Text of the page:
Double Dutch: Stevens, Guarnier at home with Boels-Dolmans
Megan Guarnier and Evelyn Stevens fit in nicely with their new squad, whose goal is win the world TTT title this year
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When round three of the Women’s Road World Cup begins at the Ronde van Vlaanderen (Tour of Flanders) Sunday, this year’s top performing team, Boels-Dolmans, will be marked women. The Dutch squad has dominated this season, taking six victories and the general classification at the Ladies Tour of Qatar. Those wins have been achieved by four of the 10 riders on the roster.
One of the athletes to win is American Megan Guarnier. Born in upstate New York but now living the European dream with her husband in France, the 29-year-old won the first edition of the women’s Strade Bianche last month. She has been joined on the team this year by three-time U.S. time trial champion Evelyn Stevens, further strengthening the Dutch outfit.
Boels-Dolmans has been building steadily over recent years. Little more than a club team in 2012, last year saw the team win the women’s World Cup with Britain’s Lizzie Armitstead. For 2015, team manager Danny Stam has recruited wisely, reducing the roster to 10 and focusing on quality riders.
Guarnier was joined in 2014 by Ellen van Dijk, the world time trial champion at the time, whose Dutch compatriot Chantal Blaak signed on with Stevens this year, leaving Specialized-Lululemon. Collectively, they form a strong team for most race scenarios, but they also have the talent and strength to take the title the team covets most: the world team time trial championship to be held in Richmond, Virginia, this September — an ambition that fits perfectly with Stevens’ own.
“I’m undefeated at the worlds team time trial, and I would like to maintain that,” said Stevens, winner since the reintroduction of the event in 2012, with no hint of arrogance. “It’s one of the most satisfying wins out there, to stand up on the top podium and wear a gold medal with your team is just awesome.”
The cohesion required to achieve that is already there, according to Guarnier, who told VeloNews, “When you sit and laugh and appreciate each other, you respect each other off the bike, then there’s the respect on the bike. Then you’re willing to work for that person and have equal amount of satisfaction whether it works for me or it works for my teammate.”
Stevens’ move came after five successful years at American-managed, German-registered teams.
“I had been on Highroad then Specialized-Lululemon my whole career, and I just needed something different,” the 30-year-old told VeloNews.
Her decision was helped when Specialized announced its intention to concentrate sponsorship with the Dutch team.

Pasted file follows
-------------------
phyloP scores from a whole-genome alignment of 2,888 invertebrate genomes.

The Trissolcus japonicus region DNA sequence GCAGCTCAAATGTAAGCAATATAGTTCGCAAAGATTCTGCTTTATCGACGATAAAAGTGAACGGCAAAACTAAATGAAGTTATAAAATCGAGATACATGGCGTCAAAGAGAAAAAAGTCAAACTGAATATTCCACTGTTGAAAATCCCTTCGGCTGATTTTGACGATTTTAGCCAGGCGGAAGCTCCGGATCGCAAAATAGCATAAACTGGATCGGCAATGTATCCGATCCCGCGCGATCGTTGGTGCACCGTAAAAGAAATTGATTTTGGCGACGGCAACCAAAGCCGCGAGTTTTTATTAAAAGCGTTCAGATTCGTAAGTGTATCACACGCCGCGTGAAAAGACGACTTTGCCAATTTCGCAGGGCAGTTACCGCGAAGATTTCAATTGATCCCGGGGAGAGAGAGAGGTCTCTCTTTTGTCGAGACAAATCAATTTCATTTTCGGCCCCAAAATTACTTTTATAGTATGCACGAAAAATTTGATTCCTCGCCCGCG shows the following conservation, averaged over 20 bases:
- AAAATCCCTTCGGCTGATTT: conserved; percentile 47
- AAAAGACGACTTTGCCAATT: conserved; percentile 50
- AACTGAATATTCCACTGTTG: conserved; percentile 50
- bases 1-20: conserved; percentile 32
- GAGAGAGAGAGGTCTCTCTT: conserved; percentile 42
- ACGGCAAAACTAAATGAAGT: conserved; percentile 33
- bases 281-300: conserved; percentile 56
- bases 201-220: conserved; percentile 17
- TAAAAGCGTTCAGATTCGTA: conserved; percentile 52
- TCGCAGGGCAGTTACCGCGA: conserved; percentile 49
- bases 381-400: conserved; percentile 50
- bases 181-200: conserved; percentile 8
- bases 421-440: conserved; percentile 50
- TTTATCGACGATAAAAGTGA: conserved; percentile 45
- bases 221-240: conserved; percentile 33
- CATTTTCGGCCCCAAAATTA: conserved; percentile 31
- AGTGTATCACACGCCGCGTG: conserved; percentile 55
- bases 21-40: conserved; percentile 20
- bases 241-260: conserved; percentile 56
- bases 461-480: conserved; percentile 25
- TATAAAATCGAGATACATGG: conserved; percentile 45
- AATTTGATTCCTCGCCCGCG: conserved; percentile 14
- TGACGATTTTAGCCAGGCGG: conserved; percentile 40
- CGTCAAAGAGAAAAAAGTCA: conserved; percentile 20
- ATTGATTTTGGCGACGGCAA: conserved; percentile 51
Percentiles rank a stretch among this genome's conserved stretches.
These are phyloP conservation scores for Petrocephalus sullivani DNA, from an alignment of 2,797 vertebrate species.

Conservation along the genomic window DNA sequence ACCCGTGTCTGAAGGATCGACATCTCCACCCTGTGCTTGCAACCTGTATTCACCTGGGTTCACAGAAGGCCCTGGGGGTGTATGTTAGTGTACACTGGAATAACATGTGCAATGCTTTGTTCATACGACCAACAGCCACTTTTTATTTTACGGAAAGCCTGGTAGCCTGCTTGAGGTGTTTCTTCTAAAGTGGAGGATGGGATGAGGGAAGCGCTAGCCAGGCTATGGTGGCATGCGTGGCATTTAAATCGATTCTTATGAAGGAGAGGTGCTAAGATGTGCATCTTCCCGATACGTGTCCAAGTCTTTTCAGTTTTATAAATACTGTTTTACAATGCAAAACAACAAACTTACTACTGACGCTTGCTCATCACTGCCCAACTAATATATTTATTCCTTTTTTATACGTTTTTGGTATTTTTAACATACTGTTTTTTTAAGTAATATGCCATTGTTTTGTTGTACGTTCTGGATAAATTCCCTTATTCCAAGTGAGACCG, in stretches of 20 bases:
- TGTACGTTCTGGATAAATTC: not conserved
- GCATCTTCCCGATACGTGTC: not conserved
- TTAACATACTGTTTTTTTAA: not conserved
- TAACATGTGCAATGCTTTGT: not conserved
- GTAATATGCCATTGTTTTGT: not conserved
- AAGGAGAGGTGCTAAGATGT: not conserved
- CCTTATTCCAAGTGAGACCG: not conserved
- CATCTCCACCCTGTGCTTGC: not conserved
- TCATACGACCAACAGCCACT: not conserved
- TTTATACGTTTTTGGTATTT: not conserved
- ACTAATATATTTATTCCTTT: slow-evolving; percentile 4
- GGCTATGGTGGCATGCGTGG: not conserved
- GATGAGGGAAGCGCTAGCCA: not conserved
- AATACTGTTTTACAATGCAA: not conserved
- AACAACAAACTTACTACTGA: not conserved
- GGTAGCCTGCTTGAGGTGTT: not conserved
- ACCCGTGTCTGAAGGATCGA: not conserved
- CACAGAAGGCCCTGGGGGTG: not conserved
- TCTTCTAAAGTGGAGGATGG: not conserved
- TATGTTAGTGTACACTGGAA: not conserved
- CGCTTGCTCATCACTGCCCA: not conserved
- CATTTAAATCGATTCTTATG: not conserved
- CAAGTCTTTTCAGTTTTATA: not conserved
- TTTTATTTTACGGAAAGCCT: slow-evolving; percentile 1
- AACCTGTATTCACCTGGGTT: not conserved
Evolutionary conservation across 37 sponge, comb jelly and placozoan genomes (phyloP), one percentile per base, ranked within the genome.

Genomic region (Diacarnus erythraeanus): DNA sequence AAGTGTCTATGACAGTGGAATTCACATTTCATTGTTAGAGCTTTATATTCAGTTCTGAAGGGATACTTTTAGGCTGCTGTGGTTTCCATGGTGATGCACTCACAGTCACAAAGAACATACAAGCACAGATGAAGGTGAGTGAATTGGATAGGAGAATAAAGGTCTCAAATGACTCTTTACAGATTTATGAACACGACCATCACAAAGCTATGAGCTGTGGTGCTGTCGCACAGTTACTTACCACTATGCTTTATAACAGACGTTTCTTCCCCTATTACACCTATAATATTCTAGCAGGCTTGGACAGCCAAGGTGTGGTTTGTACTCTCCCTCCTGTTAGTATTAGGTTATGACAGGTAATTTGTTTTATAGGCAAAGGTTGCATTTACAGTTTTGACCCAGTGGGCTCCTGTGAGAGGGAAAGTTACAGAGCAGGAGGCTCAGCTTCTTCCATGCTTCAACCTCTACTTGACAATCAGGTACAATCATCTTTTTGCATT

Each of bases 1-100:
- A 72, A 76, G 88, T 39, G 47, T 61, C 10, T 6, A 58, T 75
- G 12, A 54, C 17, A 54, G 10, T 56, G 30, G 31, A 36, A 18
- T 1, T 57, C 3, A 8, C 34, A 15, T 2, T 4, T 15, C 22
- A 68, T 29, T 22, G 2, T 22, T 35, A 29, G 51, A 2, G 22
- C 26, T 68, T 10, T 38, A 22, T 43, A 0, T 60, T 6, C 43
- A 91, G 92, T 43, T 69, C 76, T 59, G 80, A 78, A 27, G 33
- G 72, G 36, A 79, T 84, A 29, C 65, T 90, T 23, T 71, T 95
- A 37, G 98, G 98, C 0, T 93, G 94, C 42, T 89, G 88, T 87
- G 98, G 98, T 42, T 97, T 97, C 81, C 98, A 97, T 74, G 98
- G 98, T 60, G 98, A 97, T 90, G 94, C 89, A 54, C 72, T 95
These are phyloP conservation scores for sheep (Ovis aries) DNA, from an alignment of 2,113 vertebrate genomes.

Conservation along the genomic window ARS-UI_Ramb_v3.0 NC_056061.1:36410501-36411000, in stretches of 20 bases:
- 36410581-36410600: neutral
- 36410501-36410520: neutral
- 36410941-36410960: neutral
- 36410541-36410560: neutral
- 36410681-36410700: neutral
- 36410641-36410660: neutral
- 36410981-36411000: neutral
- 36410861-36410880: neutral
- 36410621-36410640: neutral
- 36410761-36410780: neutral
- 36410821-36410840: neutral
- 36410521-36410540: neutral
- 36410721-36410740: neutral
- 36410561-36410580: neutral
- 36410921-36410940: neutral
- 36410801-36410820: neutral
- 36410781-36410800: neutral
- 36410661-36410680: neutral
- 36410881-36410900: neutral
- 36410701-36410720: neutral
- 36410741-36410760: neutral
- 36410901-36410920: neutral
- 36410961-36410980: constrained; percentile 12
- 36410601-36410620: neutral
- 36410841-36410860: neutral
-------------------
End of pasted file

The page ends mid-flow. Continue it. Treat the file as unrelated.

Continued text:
“They were definitely a big part of my consideration,” Stevens said. “They’re much more than a bike to me.”
For Guarnier, this is her third year on Dutch teams, having spent 2013 riding with Marianne Vos on Rabobank-Liv before joining rival Boels-Dolmans last season.
“It’s challenging with the language and on Rabo there were mostly Dutch girls, so I tried to learn Dutch,” Guarnier said. “It is different being on a team with women who have been racing since they were six, they had more years under their belt, yet they were six, seven years younger than me. It brings your level up.”
To Stevens, the international nature of her previous teams meant her new team held no culture shock for her.
“It’s funny, people said to me, ‘Oh you’re going to a European team,’ but they forget I’ve always been on a European-centric team my whole career, so that’s not new for me,” Stevens said.
Instead it was team dynamic that proved essential to secure the move.
“We [Stevens and Guarnier] roomed together at the Pan Ams and she told me that she really enjoyed the team,” Stevens said. “That was my main thing.”
Of course, this year is a special one for both of them; not only are the world championships in Richmond, the Philly Classic is now on the World Cup calendar. Both provide extra motivation.
“It’s the coolest thing in the whole world, it’s amazing,” Stevens said.
For Guarnier, being able to ride in front of family and friends is important.
“Everybody’s flying in for it. The nationals is the only race I’ve done in the U.S. in two years; they’ll all come because it’s the one time they get to see me race and they love it.”
Though Stevens is unlikely to factor in Flanders this weekend, Guarnier is sure to be at the sharp end. Come September, however, don’t be surprised to see the two Americans leading their Dutch team to the top step of the Richmond podium.